Fruits & Vegetables

KIWI IN A POT: Instructions

So how is it that kiwis grow? You will learn about the kiwi plant today, and how to grow kiwi plant in a pot. Most of these fruits are grown in California and New Zealand, and so a warm growing medium to fruit is required. You can easily grow your own kiwi plant at home if you stay in a colder place where frost is not present!

And the best way to grow kiwi? In a pot of course! No longer does kiwi have to be that fruit you purchase from a grocery store because you can grow hardy kiwi varieties right at home! These “hardy” kiwi variety is actually smaller and sweeter than in-store bought kiwis (meaning they’re even more delicious!). They are also called baby kiwis and they grow in clusters. What’s even better about these kiwi varieties is that they can sustain colder weather, unlike their grocery store counterparts, and can also be eaten whole!\



Hardy kiwis can thrive and stay dormant in-25C weather, but actually grow in mild winters, so long as they are taken care of, kiwis can grow almost anywhere! Note that kiwi vines also need protection, so you’re going to need a climbing pole or a trellis for your kiwi to climb.


Purchase a soil-less potting mix that has at least one third organic material. Make sure that the potting mix is well draining soil since kiwis do not like standing water.

Into that potting mix, add organic fertilizer such as bone meal or well composted manure. This will ensure a really health growth medium, and will also help prevent diseasese.


Place your kiwi pot in a sunny south or west facing wall if you live in a cooler climate. For warmer climates, place your kiwi pot in full sun.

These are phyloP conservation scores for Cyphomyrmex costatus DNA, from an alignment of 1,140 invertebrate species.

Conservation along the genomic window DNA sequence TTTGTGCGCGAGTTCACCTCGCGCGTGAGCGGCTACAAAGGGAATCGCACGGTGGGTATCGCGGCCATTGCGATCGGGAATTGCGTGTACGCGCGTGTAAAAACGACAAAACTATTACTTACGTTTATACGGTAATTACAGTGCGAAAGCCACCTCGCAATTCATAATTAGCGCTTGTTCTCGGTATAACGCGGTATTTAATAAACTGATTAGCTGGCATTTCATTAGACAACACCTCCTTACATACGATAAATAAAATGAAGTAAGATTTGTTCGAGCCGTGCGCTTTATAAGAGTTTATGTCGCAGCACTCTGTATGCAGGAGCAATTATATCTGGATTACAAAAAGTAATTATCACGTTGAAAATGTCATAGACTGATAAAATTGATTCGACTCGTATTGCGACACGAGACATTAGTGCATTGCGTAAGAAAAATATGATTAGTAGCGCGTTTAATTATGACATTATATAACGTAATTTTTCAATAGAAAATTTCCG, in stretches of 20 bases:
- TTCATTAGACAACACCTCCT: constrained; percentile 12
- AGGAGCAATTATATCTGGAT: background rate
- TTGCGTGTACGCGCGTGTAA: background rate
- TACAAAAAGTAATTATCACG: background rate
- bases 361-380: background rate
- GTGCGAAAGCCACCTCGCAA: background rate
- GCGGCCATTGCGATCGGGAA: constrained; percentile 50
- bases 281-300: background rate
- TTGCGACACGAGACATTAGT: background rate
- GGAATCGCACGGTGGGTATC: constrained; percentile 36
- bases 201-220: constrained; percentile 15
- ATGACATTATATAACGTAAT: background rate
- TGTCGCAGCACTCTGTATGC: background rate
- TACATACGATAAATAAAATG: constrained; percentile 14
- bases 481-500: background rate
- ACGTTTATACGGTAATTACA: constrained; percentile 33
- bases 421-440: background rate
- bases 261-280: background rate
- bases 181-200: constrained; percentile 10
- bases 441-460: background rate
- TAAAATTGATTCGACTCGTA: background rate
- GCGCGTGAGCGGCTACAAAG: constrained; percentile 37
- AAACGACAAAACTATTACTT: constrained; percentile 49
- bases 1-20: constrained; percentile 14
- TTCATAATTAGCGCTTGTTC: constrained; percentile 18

In late winter, mulch with rotted organic matter. In spring, apply an organic well balanced fertilizer, just as new growth emerges.


Space each single plant 9′ 10″ (3.00mm) each way.

Space rows 9′ 10″ (3.00mm) with 9′ 10″ (3.00mm) row gap.


Start off by purchasing a kiwi nursery container. It is much easier and much more guaranteed you’ll have kiwis than if you were to plant them from seed. If you DO decide to grow from seed, just follow the same directions as below!

Place your nursery container or pot next to a trellis so that your kiwi can climb up. Or, simply use a stake as you would with tomato plants.

Fill the nursery container about two thirds full with the potting and fertilizer mix.

Remove the kiwi plant from its container and plant it in the center of the container.

Take a male and a female plant from the container and place them on each side of the of the centered plant. (Kiwi nursery containers SHOULD contain both a male and a female plant, especially if you’re growing the hardy variety!). You’ll need female plants for successful pollination!

Cover up the rest of the container with potting mix until it gets to the top. Leave 2-3 inches at the top for water.

Stick a stake into the container next to the trellis to facilitate growth and reach.


You should prune the vines about four times during the growing season. Start by cutting off half the new growth of each branch every few weeks. This will teach the kiwi plant to grow more as a bush than a vine. Limit the growth of the male plant to just flowers – just enough to pollinate!

Fertilize the plants just before growing begins, and then two or three more times during the first half of the growing season.

You should pick off your kiwi fruit when they are mature, but not fully ripe. They will ripen on their one once off the plant!


Pick kiwi plants before the first frost and then let ripen indoors. In warm weather climates such as tropical or subtropical regions, allow the kiwi to just barely ripen on the vine naturally. You’ll know they’re ready to pick once they are the correct size and color (the same size and color you would find in a grocery store). Pick them off and allow them to ripen indoors.


Be cautious of wet soil-kiwifruit is susceptible to bacterial blossom blight, oak root disease, and phytophthora (root rot). In addition, keep an eye out of the bleeding canker that is a disease that can damage the kiwi plant in cold winters.

Please be aware that if you do not live in a warm climate, it may be hard to successfully grow kiwis. If growing or moving the kiwi plants indoors, keep them in a warm area with plenty of sun. A south facing window would be ideal as kiwi plants enjoy at least 6-8 hours of sunlight per day.

Now that you know how to grow kiwi in a pot, let’s get to it so you can enjoy this amazing tropical fruit all year long!

Happy Planting!

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